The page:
Explorations of Oxygen-Free Seas on the Oceanus (Part II: Clemens and Claudia)

 This is the second blog post of a series on Jennifer Glass’ experience at sea.

Read the first part here.


Six thousand feet below our ship, three tectonic plates are colliding. Like slow-moving conveyor belts, the Rivera and Cocos Plates creep under the North American Plate. Where the denser oceanic plates dip below the less dense continental crust, the Middle America Trench is formed.


Tectonic plates move extremely slowly, at about the same rate your fingernails grow. But in a few million years, the marine mud riding east towards America on the oceanic crust will reach a fiery fate as fodder for future Mexican volcanoes.


To sample these sediments, a special coring device hooked to a cable on the ship is lowered to the ocean floor, thousands of feet below. Then the wire is carefully rewound to bring the plastic sleeves filled with mud cores to the surface.


In such deep waters, this coring process can take hours, and there’s no guarantee of success; about half the time, the core hits hard rock instead of soft sediment, or the mud escapes from the tubes before the scientists can recover it. Despite the odds, we have already recovered sediments from three stations, in depths up to three thousand meters of water.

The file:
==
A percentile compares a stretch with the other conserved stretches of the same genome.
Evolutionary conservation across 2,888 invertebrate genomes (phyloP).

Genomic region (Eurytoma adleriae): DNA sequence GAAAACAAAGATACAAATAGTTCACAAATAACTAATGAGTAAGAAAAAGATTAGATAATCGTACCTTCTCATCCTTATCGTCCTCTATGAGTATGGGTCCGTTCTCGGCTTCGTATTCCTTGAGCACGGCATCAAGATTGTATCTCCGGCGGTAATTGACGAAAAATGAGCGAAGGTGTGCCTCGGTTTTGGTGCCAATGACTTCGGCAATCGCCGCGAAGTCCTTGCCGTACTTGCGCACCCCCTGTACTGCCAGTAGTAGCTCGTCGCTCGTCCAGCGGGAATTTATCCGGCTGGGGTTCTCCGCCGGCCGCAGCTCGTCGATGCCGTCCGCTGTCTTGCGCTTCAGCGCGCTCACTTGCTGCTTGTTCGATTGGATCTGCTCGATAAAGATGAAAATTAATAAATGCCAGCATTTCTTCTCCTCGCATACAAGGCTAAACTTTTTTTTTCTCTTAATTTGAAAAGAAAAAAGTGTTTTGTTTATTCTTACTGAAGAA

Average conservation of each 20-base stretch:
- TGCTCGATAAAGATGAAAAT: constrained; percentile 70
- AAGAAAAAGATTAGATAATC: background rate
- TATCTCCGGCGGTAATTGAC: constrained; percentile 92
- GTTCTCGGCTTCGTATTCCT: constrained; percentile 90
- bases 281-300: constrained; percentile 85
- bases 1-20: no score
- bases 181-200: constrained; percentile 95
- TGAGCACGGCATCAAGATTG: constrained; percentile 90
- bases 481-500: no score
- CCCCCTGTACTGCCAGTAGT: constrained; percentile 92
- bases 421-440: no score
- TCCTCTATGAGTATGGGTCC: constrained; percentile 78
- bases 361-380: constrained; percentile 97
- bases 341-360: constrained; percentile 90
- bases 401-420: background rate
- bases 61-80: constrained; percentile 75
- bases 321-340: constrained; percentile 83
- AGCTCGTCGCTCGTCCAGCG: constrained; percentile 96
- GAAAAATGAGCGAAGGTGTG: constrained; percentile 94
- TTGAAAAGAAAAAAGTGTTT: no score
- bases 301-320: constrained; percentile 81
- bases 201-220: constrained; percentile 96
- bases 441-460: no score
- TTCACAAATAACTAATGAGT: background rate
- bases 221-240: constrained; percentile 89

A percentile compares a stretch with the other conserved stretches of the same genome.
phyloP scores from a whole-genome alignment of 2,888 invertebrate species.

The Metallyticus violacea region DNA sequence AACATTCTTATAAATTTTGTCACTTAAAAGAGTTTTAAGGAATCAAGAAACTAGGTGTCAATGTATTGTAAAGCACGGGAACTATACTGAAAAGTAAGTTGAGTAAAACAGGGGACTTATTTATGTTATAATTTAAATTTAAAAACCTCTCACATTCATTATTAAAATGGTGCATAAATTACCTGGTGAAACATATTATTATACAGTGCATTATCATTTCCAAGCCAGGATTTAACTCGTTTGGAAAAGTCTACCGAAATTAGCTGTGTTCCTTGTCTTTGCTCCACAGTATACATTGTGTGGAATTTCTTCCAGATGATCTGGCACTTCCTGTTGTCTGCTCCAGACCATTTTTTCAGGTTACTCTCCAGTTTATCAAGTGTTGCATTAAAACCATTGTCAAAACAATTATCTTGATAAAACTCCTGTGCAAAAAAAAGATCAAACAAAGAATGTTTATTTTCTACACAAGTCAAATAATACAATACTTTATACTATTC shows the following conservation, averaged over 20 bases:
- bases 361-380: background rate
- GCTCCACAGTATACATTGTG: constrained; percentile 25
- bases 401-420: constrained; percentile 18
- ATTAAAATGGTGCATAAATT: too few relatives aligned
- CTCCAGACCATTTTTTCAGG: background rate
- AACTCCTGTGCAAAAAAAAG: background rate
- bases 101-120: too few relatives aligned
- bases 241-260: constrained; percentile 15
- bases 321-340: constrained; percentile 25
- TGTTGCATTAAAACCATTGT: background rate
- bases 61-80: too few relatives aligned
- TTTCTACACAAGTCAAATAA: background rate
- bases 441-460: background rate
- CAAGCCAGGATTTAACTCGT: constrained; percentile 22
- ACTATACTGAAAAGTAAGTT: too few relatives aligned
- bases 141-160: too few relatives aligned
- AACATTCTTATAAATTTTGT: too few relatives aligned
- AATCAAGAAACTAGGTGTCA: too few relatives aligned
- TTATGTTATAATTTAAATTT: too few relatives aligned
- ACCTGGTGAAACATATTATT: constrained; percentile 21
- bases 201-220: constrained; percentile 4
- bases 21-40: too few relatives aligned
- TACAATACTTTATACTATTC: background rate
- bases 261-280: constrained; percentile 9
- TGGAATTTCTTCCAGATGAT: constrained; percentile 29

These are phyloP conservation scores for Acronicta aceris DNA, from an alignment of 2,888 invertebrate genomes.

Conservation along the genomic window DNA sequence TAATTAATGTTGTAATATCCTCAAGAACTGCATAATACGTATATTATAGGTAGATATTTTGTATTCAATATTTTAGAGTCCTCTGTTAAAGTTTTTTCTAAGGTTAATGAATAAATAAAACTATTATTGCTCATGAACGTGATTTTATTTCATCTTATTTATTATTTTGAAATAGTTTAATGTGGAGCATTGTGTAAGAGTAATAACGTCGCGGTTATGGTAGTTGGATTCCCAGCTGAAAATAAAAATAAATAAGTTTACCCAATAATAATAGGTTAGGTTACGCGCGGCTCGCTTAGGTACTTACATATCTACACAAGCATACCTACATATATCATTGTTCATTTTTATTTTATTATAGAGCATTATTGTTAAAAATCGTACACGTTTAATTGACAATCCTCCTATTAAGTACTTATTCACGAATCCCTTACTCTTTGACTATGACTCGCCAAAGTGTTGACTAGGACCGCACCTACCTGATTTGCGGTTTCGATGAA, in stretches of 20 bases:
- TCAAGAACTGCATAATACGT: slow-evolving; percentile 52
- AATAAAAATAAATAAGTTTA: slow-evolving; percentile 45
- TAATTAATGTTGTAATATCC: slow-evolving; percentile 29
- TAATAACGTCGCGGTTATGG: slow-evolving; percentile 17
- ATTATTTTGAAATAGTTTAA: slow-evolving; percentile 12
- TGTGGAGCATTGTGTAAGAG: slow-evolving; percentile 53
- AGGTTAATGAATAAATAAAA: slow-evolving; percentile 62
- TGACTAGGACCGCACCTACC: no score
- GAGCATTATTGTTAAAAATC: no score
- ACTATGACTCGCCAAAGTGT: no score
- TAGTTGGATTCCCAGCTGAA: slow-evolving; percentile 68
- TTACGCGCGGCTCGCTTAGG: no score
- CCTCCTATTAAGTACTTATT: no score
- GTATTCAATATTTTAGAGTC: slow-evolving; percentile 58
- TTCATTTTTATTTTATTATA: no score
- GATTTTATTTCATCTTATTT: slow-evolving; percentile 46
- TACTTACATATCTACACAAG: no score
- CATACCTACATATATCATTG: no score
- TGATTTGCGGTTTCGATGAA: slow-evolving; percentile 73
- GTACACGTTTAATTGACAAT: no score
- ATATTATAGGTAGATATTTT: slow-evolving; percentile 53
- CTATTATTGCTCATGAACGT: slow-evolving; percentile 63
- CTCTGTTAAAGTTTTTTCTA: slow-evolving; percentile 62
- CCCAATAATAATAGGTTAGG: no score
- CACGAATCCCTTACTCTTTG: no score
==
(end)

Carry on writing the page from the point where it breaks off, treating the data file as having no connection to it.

Sediment bacteria experience big metabolic shifts due to temperature and pressure changes during the journey from their native habitat to the sea surface. Clemens Schauberger, a PhD student in Professor Bo Thamdrup’s lab at University of Southern Denmark, wants to freeze a snapshot of these sediments in time to study their complex microbial communities. Schauberger is testing how to stabilize nucleic acids on the seafloor before their long voyage to the surface.


Claudia Remes, a Masters student in Alejandra Prieto-Davo’s lab at the National Autonomous University of Mexico, is saving some of these sediments from imminent tectonic destruction, in the hopes that they can help humans fight infectious pathogens. Almost all of known antibiotics come from land; Remes and Prieto-Davo are working to uncover new natural microbial products from the deep sea.


As a former gamer, Remes likes to compare science to a videogame: she thinks of each station as a new level in her quest. After retrieving the core, she dries the mud in petri dishes, grinds it, and stamps the powder onto agar gel designed to select for Actinobacteria with specialized enzymes that make antibiotics. Her favorite pet bacterium in the lab is a chubby pink one she named “Kirby” after the Nintendo character.

Stay tuned for more blog posts over the next ten days of our expedition. In each, I will feature scientists from the expedition and the exciting research that inspires them to go to sea.

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Spanish translation:

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Exploraciones en los Mares Libres de Oxígeno a bordo del Oceanus (Parte II: Clemens y Claudia)